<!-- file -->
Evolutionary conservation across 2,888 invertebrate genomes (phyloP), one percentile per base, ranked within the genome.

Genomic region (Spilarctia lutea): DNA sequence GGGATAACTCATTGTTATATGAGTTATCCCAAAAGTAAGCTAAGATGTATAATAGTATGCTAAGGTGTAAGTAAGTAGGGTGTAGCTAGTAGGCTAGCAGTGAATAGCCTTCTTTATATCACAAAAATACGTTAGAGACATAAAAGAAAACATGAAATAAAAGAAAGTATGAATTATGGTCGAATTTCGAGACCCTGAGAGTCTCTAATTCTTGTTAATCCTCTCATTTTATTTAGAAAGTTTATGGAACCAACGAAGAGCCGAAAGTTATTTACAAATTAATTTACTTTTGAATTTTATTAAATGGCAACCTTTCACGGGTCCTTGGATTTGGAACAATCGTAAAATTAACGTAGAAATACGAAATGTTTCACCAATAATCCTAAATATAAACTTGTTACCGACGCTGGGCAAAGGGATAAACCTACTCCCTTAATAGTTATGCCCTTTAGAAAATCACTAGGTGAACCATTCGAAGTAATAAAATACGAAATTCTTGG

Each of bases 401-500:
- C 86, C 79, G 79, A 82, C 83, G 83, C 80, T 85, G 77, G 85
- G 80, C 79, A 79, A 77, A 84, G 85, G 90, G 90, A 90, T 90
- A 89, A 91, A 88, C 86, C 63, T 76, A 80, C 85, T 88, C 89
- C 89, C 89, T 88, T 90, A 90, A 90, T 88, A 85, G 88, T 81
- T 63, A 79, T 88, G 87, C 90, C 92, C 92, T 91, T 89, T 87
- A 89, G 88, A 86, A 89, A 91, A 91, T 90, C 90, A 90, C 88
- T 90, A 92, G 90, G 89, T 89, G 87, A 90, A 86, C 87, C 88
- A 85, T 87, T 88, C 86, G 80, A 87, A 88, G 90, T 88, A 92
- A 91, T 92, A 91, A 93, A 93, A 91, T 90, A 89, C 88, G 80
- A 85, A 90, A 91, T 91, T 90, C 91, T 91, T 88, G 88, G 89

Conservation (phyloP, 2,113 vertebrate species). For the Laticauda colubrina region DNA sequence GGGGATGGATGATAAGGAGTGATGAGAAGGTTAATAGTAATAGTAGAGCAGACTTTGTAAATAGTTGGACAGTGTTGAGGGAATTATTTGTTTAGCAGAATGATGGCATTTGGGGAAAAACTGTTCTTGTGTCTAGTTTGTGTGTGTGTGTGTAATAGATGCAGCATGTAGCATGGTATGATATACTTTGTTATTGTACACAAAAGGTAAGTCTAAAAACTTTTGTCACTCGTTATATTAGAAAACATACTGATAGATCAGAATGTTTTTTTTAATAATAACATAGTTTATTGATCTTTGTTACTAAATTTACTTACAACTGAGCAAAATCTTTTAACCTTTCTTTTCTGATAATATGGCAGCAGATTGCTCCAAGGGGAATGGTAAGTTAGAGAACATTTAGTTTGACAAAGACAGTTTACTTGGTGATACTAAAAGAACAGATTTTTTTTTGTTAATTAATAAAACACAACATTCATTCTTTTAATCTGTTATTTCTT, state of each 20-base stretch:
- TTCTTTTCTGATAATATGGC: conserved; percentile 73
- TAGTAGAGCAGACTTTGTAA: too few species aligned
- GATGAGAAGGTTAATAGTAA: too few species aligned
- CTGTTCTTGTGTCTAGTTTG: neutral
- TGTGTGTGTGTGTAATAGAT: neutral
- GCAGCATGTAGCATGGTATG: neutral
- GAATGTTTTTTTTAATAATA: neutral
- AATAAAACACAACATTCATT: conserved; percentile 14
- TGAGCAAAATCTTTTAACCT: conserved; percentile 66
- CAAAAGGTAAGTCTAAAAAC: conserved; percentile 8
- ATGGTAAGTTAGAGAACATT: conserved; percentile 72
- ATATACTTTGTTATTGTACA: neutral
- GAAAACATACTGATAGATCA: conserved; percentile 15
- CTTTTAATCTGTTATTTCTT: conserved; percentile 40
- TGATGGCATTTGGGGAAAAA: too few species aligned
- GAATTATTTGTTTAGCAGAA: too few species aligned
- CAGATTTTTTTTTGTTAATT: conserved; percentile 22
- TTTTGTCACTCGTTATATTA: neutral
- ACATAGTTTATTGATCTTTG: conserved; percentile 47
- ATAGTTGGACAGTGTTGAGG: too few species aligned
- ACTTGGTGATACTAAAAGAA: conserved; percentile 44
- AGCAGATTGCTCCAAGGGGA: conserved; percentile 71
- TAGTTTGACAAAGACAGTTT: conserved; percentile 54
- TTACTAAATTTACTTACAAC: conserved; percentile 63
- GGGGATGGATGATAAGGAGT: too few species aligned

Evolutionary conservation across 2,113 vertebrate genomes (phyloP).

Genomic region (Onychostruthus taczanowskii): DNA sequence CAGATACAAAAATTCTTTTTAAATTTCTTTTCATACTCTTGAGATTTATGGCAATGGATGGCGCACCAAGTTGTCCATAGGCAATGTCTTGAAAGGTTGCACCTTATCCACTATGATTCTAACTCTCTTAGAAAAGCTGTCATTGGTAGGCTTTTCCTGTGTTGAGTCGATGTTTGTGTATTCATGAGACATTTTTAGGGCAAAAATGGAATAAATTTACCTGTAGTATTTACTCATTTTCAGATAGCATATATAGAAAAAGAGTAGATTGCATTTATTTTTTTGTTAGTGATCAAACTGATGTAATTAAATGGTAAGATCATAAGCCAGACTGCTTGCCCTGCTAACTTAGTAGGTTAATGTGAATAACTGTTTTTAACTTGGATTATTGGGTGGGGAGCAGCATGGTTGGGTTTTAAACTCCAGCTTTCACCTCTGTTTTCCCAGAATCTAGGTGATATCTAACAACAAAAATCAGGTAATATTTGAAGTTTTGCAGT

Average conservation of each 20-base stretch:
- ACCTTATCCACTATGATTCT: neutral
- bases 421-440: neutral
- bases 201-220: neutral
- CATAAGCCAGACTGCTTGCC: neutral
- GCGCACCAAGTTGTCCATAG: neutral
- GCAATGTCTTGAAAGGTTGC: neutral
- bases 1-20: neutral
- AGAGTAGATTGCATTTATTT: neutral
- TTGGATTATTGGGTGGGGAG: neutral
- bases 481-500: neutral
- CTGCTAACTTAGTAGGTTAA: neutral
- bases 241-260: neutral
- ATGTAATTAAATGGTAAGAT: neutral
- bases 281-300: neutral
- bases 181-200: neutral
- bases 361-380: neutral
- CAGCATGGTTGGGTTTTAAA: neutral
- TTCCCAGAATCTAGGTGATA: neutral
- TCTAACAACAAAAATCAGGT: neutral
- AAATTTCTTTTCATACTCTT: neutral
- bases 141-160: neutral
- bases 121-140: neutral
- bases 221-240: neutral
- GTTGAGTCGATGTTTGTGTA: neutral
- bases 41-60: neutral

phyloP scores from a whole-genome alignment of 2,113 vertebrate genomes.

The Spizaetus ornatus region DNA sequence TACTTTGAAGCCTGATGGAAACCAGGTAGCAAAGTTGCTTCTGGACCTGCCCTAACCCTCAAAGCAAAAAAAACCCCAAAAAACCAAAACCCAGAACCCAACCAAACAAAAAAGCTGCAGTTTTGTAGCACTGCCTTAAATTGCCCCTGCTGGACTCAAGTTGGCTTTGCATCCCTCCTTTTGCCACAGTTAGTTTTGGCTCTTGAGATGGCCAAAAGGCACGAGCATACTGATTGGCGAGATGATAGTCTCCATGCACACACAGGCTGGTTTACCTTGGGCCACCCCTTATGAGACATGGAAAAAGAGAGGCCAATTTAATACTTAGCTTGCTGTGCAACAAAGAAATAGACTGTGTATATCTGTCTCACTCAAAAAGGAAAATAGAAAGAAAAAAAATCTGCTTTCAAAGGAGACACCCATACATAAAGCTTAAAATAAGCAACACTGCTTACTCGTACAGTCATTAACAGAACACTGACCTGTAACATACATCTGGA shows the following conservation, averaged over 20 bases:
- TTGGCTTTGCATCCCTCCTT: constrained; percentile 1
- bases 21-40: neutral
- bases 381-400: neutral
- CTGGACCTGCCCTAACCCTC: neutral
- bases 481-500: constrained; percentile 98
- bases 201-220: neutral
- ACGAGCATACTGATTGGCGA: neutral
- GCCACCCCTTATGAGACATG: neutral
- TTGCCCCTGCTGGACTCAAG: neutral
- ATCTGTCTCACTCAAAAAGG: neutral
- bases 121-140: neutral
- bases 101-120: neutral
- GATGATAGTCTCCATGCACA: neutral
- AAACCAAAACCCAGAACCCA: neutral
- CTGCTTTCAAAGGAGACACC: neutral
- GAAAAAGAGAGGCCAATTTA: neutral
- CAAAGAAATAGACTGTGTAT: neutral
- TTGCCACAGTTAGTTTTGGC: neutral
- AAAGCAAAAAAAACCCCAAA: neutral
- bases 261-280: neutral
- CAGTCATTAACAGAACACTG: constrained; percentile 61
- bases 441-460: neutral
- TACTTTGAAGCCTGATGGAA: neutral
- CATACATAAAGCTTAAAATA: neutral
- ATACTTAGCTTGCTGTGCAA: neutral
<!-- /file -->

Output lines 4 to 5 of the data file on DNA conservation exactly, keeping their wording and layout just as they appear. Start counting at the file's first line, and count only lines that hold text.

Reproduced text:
- C 86, C 79, G 79, A 82, C 83, G 83, C 80, T 85, G 77, G 85
- G 80, C 79, A 79, A 77, A 84, G 85, G 90, G 90, A 90, T 90